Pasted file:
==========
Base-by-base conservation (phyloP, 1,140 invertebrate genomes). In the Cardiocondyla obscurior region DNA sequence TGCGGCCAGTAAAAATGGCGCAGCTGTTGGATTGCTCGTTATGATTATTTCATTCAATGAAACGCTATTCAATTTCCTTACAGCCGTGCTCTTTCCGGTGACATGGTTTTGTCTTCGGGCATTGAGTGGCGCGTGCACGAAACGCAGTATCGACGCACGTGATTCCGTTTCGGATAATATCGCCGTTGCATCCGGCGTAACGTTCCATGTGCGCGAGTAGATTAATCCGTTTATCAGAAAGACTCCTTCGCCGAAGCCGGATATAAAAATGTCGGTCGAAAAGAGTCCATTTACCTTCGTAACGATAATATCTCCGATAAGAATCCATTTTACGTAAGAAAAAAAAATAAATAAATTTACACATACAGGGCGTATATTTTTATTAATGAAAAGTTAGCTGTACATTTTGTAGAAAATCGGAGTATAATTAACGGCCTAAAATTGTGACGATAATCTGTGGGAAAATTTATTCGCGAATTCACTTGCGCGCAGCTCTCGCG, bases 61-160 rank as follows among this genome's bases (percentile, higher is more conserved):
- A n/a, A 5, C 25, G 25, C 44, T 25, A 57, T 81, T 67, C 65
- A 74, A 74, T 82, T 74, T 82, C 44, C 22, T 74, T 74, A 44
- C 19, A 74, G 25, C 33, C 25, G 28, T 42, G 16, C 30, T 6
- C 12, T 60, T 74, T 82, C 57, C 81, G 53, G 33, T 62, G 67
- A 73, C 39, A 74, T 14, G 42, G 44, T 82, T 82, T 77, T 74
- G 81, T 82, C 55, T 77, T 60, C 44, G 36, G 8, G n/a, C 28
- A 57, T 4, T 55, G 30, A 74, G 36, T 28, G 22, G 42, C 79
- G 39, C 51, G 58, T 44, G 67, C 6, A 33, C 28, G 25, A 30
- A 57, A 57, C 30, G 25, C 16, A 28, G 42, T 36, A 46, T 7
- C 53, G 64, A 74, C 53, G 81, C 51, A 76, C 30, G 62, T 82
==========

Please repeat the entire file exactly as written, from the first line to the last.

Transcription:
Base-by-base conservation (phyloP, 1,140 invertebrate genomes). In the Cardiocondyla obscurior region DNA sequence TGCGGCCAGTAAAAATGGCGCAGCTGTTGGATTGCTCGTTATGATTATTTCATTCAATGAAACGCTATTCAATTTCCTTACAGCCGTGCTCTTTCCGGTGACATGGTTTTGTCTTCGGGCATTGAGTGGCGCGTGCACGAAACGCAGTATCGACGCACGTGATTCCGTTTCGGATAATATCGCCGTTGCATCCGGCGTAACGTTCCATGTGCGCGAGTAGATTAATCCGTTTATCAGAAAGACTCCTTCGCCGAAGCCGGATATAAAAATGTCGGTCGAAAAGAGTCCATTTACCTTCGTAACGATAATATCTCCGATAAGAATCCATTTTACGTAAGAAAAAAAAATAAATAAATTTACACATACAGGGCGTATATTTTTATTAATGAAAAGTTAGCTGTACATTTTGTAGAAAATCGGAGTATAATTAACGGCCTAAAATTGTGACGATAATCTGTGGGAAAATTTATTCGCGAATTCACTTGCGCGCAGCTCTCGCG, bases 61-160 rank as follows among this genome's bases (percentile, higher is more conserved):
- A n/a, A 5, C 25, G 25, C 44, T 25, A 57, T 81, T 67, C 65
- A 74, A 74, T 82, T 74, T 82, C 44, C 22, T 74, T 74, A 44
- C 19, A 74, G 25, C 33, C 25, G 28, T 42, G 16, C 30, T 6
- C 12, T 60, T 74, T 82, C 57, C 81, G 53, G 33, T 62, G 67
- A 73, C 39, A 74, T 14, G 42, G 44, T 82, T 82, T 77, T 74
- G 81, T 82, C 55, T 77, T 60, C 44, G 36, G 8, G n/a, C 28
- A 57, T 4, T 55, G 30, A 74, G 36, T 28, G 22, G 42, C 79
- G 39, C 51, G 58, T 44, G 67, C 6, A 33, C 28, G 25, A 30
- A 57, A 57, C 30, G 25, C 16, A 28, G 42, T 36, A 46, T 7
- C 53, G 64, A 74, C 53, G 81, C 51, A 76, C 30, G 62, T 82